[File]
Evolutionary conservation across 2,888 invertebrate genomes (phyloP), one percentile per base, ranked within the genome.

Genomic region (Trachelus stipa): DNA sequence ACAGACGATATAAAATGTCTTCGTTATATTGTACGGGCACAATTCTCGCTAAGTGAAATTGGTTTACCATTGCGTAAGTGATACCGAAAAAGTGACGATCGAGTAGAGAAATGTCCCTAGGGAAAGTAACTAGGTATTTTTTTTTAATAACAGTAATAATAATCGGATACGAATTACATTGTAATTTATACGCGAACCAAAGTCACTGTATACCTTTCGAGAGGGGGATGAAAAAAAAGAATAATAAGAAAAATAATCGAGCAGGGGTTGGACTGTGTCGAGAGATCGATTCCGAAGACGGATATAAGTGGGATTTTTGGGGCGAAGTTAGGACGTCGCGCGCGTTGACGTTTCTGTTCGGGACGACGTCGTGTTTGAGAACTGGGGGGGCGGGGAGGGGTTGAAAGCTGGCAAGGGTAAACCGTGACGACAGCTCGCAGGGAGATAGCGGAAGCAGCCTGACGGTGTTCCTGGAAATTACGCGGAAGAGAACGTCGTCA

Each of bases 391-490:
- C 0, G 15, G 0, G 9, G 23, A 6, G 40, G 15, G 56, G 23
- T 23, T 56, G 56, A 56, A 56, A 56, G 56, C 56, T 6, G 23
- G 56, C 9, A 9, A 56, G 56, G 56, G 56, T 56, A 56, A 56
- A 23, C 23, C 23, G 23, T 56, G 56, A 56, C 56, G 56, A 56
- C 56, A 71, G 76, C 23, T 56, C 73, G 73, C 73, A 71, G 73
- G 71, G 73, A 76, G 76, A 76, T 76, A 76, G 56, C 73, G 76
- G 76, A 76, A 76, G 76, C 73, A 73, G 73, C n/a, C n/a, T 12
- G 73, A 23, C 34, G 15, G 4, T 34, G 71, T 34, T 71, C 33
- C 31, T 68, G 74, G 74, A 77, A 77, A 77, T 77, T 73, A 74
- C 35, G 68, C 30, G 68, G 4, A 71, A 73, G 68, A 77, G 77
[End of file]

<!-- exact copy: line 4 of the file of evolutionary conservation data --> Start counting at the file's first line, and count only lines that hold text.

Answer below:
- C 0, G 15, G 0, G 9, G 23, A 6, G 40, G 15, G 56, G 23